Colgate Hosts Syracuse’s Drama Department: The Second Shepherds’ Play


A snapshot from the play’s performance by actors in London.

Caylea Barone, Class of 2021

Faculty and students gathered in the Hall of Presidents to enjoy a performance of the medieval production, The Second Shepherds’ Play, performed by the Syracuse University Department of Drama on Saturday, December 2. This is the second year that Colgate has hosted the production, and the event’s organizers felt that the medieval play is unique, interesting and enjoyable to many members of the community. 

Originally written in Middle English, the play has since been translated to modern English and is most often performed in the language today. The Second Shepherds’ Play is a medieval mystery written by the Wakefield Master. The central theme of the play is centered on the idea that Christ, the savior, is coming to Earth to redeem the world from its sins. The content of The Second Shepherds’ Play is mainly serious, however, the play was created with the intenta of including the audience, leading to antics that are humorous in nature. The play mocks the gentry and the lords, and places married men as figures subject to abusive wives. Rife with sexism and biblical references, the play is comical while making a mockery of the mysteries of religion. What is interesting about the play is that the male roles were all performed by women whereas the female roles, such as the Angels and wives, were played by men.

The cast of characters is sparse, adding to the poignancy of the production. Coll, Gyb and Daw are three shepherds who all have their fair share of complaining to do at the start of the play. Coll begins the play with rants about his clothing and makes stabs at the arrogance of gentry in contrast to his state of poverty. Gyb comes onto stage next and begins a tirade of complaints about the plight of married men, offering grave advice to the men of the audience to be wary of wooing and wedding women. The play depicts women of medieval times in a crude manner, often comparing them to loud, heavy-drinking, obnoxious, lazy, pious and obese figures who are good for nothing but complain constantly to their husbands. Finally, Daw, a young and lazy shepherd, arrives to deliver his complaints of hunger, poverty and employers.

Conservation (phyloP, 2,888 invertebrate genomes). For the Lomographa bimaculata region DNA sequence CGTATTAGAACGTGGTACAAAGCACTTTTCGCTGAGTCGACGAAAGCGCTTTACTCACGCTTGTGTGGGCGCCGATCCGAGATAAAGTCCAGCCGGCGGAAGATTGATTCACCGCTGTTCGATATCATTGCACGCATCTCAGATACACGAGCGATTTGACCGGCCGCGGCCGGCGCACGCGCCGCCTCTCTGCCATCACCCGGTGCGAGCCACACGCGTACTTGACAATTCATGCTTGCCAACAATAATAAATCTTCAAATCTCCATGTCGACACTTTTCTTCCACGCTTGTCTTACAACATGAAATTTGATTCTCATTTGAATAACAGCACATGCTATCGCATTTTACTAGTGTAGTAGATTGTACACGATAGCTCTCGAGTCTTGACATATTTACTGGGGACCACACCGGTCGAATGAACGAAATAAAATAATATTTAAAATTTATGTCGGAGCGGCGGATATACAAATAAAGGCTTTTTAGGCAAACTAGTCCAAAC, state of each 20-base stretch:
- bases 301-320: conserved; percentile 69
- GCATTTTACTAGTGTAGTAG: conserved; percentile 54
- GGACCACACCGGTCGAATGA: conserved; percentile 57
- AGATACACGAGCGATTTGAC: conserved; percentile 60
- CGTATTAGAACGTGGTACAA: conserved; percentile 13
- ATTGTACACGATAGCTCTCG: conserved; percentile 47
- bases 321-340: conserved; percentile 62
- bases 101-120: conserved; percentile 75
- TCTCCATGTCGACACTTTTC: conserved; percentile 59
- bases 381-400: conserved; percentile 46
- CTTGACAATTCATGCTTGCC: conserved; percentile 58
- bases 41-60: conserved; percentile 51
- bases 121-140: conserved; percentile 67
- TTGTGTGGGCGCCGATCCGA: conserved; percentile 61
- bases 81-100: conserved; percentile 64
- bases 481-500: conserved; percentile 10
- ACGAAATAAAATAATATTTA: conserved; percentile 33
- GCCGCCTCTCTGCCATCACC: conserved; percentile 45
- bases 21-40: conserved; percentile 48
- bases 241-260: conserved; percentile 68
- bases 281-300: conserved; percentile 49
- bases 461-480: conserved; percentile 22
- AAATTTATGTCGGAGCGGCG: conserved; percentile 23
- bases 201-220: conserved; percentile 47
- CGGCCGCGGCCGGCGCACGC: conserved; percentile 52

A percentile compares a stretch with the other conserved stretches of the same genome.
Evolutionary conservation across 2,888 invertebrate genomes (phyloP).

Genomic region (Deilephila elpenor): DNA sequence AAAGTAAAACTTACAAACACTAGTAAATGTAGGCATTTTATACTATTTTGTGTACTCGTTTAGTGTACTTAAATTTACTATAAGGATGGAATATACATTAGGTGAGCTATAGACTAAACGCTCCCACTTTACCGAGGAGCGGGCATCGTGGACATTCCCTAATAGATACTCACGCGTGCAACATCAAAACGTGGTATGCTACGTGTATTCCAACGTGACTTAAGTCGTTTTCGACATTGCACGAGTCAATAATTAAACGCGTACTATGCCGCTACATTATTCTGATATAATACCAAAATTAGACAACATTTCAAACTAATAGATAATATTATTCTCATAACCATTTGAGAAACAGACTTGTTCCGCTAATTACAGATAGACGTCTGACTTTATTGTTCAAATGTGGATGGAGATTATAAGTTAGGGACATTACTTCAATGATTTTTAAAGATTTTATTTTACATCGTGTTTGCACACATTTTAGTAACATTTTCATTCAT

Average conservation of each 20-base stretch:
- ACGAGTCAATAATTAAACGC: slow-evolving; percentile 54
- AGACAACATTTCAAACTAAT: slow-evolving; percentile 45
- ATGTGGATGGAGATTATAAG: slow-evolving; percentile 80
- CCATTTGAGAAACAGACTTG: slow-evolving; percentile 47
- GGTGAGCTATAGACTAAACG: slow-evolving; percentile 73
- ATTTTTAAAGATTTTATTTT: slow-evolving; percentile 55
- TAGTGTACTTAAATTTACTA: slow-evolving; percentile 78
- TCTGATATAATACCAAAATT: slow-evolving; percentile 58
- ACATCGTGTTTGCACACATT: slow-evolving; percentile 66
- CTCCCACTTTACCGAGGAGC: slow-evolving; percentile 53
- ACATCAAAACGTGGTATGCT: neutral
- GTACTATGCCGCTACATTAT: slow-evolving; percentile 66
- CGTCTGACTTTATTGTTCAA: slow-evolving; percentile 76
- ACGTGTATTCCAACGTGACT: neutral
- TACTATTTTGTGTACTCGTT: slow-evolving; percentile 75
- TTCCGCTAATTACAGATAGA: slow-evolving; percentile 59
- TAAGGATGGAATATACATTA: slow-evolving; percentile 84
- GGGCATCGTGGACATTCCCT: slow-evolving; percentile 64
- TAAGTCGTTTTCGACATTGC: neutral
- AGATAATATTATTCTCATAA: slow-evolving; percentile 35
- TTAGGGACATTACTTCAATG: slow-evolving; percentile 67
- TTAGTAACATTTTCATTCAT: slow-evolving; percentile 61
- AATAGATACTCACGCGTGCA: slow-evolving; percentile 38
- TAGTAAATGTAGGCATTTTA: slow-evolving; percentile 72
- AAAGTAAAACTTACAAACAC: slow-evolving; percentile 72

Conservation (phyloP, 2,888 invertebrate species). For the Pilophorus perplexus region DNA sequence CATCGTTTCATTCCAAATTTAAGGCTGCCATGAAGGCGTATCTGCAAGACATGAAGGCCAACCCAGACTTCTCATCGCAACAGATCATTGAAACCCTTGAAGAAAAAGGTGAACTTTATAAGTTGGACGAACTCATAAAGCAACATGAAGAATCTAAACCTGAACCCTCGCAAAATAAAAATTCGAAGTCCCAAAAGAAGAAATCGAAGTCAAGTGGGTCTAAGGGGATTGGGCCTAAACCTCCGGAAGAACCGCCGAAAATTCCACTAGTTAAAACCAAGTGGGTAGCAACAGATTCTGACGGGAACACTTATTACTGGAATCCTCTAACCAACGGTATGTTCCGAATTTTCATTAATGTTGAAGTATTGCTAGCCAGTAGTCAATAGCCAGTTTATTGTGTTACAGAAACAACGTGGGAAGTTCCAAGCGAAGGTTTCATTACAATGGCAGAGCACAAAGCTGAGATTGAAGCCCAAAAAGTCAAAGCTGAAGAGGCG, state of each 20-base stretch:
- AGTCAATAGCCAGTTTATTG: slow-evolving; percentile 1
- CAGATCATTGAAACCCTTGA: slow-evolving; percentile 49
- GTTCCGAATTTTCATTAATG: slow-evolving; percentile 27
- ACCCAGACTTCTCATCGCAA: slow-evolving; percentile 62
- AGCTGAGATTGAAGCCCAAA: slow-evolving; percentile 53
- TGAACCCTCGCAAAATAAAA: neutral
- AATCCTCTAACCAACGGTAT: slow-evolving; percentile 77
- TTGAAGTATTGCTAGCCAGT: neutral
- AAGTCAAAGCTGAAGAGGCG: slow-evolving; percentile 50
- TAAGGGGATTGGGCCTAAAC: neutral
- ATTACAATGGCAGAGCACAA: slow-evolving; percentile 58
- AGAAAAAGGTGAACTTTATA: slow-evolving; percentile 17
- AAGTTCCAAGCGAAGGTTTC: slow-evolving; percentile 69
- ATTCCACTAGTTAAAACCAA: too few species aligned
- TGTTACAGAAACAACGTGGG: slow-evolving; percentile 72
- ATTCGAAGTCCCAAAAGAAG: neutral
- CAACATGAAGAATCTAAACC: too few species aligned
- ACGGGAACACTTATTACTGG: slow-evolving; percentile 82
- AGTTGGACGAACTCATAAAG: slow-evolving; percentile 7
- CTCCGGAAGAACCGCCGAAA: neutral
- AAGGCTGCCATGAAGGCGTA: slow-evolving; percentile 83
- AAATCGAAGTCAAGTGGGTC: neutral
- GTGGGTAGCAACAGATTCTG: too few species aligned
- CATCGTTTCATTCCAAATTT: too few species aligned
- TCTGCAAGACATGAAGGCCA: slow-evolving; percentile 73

Following the three shepherds’ monologues, Mak, a thief, arrives and falsely pretends to be a wandering yeoman sent from a wealthy lord. Mak casts a spell upon the three shepherds to place them in a sleep-like trance. Once all have fallen asleep, Mak sneaks off with Dolly, the sheep, and brings her home to his wife, Gill, who is afraid for them both if they are caught in the act of theft.

Mak and Gill finally agree on a plan to hide the sheep in an empty cradle and pretend that it is their newborn child, as Mak often complains that his wife has too many children. Adding to the comical nature of the play, Mak and Gill agree that Gill will pretend to be in labor and scream loudly of the painful experience so that the shepherds will assume nothing suspicious and drop their search. 

After they have agreed on their plan, Mak sneaks back to the field to “wake up” with the sleeping shepherds; all is going well until the shepherds realize that they are missing one of their prized sheep and they decide to search Mak’s house. Mak and Gill’s plan successfully withstands the initial search, until the three shepherds realize they have forgotten to give any gifts to the newborn “baby” of Mak and Gill. Upon reentering and stripping the newborn of its swaddling clothes, the three shepherds realize the baby is their sheep! Mak and Gill are spared, and things wrap up with the biblical story of the visitation of the shepherds to Mary and Joseph in Bethlehem. The play ends with singing and rejoicing, which was facilitated by the Syracuse Department of Drama’s vocalists, guitarists, ukulele player and a french horn player.

Contact Caylea Barone at [email protected].